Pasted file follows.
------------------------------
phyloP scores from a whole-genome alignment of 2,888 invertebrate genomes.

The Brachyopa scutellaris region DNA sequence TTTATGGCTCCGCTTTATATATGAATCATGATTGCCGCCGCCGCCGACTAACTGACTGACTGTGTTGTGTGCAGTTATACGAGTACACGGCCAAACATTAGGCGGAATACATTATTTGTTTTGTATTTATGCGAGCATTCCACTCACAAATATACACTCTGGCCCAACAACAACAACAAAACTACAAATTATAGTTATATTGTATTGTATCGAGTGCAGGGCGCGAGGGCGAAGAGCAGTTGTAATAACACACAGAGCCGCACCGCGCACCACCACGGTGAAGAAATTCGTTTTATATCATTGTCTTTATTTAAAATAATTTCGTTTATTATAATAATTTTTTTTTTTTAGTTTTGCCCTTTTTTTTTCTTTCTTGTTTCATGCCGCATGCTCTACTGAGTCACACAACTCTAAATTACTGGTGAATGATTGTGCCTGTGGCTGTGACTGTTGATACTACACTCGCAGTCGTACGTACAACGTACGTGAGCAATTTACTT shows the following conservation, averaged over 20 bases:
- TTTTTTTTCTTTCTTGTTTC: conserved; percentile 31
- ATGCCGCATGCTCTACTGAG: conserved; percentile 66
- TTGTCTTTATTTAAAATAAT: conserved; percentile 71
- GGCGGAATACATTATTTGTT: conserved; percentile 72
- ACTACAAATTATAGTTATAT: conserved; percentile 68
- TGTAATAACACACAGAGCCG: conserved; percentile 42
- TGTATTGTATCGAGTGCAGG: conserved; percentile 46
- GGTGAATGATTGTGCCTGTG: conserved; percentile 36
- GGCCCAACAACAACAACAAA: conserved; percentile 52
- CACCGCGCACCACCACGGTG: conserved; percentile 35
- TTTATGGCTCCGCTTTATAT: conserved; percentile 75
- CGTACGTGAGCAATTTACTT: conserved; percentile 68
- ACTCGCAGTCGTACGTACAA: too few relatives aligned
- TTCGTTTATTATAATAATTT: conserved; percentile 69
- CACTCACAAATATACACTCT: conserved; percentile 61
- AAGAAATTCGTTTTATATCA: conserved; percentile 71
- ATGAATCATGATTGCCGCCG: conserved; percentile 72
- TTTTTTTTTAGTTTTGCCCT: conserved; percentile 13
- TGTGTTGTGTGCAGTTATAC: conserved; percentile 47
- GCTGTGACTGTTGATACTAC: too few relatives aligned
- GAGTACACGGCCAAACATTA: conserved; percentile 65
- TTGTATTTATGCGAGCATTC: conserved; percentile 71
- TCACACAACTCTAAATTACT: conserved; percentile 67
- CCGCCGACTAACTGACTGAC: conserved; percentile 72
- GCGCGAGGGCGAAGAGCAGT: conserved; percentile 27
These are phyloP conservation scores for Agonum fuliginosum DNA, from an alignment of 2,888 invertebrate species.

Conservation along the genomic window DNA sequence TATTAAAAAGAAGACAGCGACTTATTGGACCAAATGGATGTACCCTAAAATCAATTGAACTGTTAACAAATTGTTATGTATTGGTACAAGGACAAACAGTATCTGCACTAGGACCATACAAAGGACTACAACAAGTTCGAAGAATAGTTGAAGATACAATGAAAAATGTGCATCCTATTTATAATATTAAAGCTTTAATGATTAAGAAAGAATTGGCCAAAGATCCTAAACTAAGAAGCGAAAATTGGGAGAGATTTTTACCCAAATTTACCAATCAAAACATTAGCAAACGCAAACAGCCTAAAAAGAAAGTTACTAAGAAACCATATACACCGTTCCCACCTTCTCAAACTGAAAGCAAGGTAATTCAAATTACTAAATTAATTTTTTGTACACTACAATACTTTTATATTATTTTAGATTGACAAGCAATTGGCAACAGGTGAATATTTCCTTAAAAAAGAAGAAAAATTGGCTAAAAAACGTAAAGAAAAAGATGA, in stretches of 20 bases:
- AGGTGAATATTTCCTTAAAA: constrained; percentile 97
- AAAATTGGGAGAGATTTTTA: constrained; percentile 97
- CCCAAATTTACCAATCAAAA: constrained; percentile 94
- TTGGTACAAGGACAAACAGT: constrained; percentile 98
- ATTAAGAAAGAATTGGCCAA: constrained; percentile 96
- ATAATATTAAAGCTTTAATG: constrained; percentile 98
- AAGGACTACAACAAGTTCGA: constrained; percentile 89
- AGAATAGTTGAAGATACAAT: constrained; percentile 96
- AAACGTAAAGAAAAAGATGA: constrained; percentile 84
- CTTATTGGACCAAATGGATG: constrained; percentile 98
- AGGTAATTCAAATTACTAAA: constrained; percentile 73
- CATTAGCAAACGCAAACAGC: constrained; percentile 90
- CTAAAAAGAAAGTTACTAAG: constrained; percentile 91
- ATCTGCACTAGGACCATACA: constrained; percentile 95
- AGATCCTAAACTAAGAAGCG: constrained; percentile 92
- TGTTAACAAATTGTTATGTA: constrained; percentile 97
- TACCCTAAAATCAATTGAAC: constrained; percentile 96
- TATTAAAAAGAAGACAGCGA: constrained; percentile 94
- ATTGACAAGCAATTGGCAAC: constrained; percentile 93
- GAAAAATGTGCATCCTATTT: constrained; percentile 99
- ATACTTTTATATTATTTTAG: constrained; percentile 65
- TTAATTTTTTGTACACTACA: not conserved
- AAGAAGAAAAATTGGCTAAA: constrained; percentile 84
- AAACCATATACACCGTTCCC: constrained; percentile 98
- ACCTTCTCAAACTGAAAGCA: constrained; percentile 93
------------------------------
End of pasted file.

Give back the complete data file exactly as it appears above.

phyloP scores from a whole-genome alignment of 2,888 invertebrate genomes.

The Brachyopa scutellaris region DNA sequence TTTATGGCTCCGCTTTATATATGAATCATGATTGCCGCCGCCGCCGACTAACTGACTGACTGTGTTGTGTGCAGTTATACGAGTACACGGCCAAACATTAGGCGGAATACATTATTTGTTTTGTATTTATGCGAGCATTCCACTCACAAATATACACTCTGGCCCAACAACAACAACAAAACTACAAATTATAGTTATATTGTATTGTATCGAGTGCAGGGCGCGAGGGCGAAGAGCAGTTGTAATAACACACAGAGCCGCACCGCGCACCACCACGGTGAAGAAATTCGTTTTATATCATTGTCTTTATTTAAAATAATTTCGTTTATTATAATAATTTTTTTTTTTTAGTTTTGCCCTTTTTTTTTCTTTCTTGTTTCATGCCGCATGCTCTACTGAGTCACACAACTCTAAATTACTGGTGAATGATTGTGCCTGTGGCTGTGACTGTTGATACTACACTCGCAGTCGTACGTACAACGTACGTGAGCAATTTACTT shows the following conservation, averaged over 20 bases:
- TTTTTTTTCTTTCTTGTTTC: conserved; percentile 31
- ATGCCGCATGCTCTACTGAG: conserved; percentile 66
- TTGTCTTTATTTAAAATAAT: conserved; percentile 71
- GGCGGAATACATTATTTGTT: conserved; percentile 72
- ACTACAAATTATAGTTATAT: conserved; percentile 68
- TGTAATAACACACAGAGCCG: conserved; percentile 42
- TGTATTGTATCGAGTGCAGG: conserved; percentile 46
- GGTGAATGATTGTGCCTGTG: conserved; percentile 36
- GGCCCAACAACAACAACAAA: conserved; percentile 52
- CACCGCGCACCACCACGGTG: conserved; percentile 35
- TTTATGGCTCCGCTTTATAT: conserved; percentile 75
- CGTACGTGAGCAATTTACTT: conserved; percentile 68
- ACTCGCAGTCGTACGTACAA: too few relatives aligned
- TTCGTTTATTATAATAATTT: conserved; percentile 69
- CACTCACAAATATACACTCT: conserved; percentile 61
- AAGAAATTCGTTTTATATCA: conserved; percentile 71
- ATGAATCATGATTGCCGCCG: conserved; percentile 72
- TTTTTTTTTAGTTTTGCCCT: conserved; percentile 13
- TGTGTTGTGTGCAGTTATAC: conserved; percentile 47
- GCTGTGACTGTTGATACTAC: too few relatives aligned
- GAGTACACGGCCAAACATTA: conserved; percentile 65
- TTGTATTTATGCGAGCATTC: conserved; percentile 71
- TCACACAACTCTAAATTACT: conserved; percentile 67
- CCGCCGACTAACTGACTGAC: conserved; percentile 72
- GCGCGAGGGCGAAGAGCAGT: conserved; percentile 27
These are phyloP conservation scores for Agonum fuliginosum DNA, from an alignment of 2,888 invertebrate species.

Conservation along the genomic window DNA sequence TATTAAAAAGAAGACAGCGACTTATTGGACCAAATGGATGTACCCTAAAATCAATTGAACTGTTAACAAATTGTTATGTATTGGTACAAGGACAAACAGTATCTGCACTAGGACCATACAAAGGACTACAACAAGTTCGAAGAATAGTTGAAGATACAATGAAAAATGTGCATCCTATTTATAATATTAAAGCTTTAATGATTAAGAAAGAATTGGCCAAAGATCCTAAACTAAGAAGCGAAAATTGGGAGAGATTTTTACCCAAATTTACCAATCAAAACATTAGCAAACGCAAACAGCCTAAAAAGAAAGTTACTAAGAAACCATATACACCGTTCCCACCTTCTCAAACTGAAAGCAAGGTAATTCAAATTACTAAATTAATTTTTTGTACACTACAATACTTTTATATTATTTTAGATTGACAAGCAATTGGCAACAGGTGAATATTTCCTTAAAAAAGAAGAAAAATTGGCTAAAAAACGTAAAGAAAAAGATGA, in stretches of 20 bases:
- AGGTGAATATTTCCTTAAAA: constrained; percentile 97
- AAAATTGGGAGAGATTTTTA: constrained; percentile 97
- CCCAAATTTACCAATCAAAA: constrained; percentile 94
- TTGGTACAAGGACAAACAGT: constrained; percentile 98
- ATTAAGAAAGAATTGGCCAA: constrained; percentile 96
- ATAATATTAAAGCTTTAATG: constrained; percentile 98
- AAGGACTACAACAAGTTCGA: constrained; percentile 89
- AGAATAGTTGAAGATACAAT: constrained; percentile 96
- AAACGTAAAGAAAAAGATGA: constrained; percentile 84
- CTTATTGGACCAAATGGATG: constrained; percentile 98
- AGGTAATTCAAATTACTAAA: constrained; percentile 73
- CATTAGCAAACGCAAACAGC: constrained; percentile 90
- CTAAAAAGAAAGTTACTAAG: constrained; percentile 91
- ATCTGCACTAGGACCATACA: constrained; percentile 95
- AGATCCTAAACTAAGAAGCG: constrained; percentile 92
- TGTTAACAAATTGTTATGTA: constrained; percentile 97
- TACCCTAAAATCAATTGAAC: constrained; percentile 96
- TATTAAAAAGAAGACAGCGA: constrained; percentile 94
- ATTGACAAGCAATTGGCAAC: constrained; percentile 93
- GAAAAATGTGCATCCTATTT: constrained; percentile 99
- ATACTTTTATATTATTTTAG: constrained; percentile 65
- TTAATTTTTTGTACACTACA: not conserved
- AAGAAGAAAAATTGGCTAAA: constrained; percentile 84
- AAACCATATACACCGTTCCC: constrained; percentile 98
- ACCTTCTCAAACTGAAAGCA: constrained; percentile 93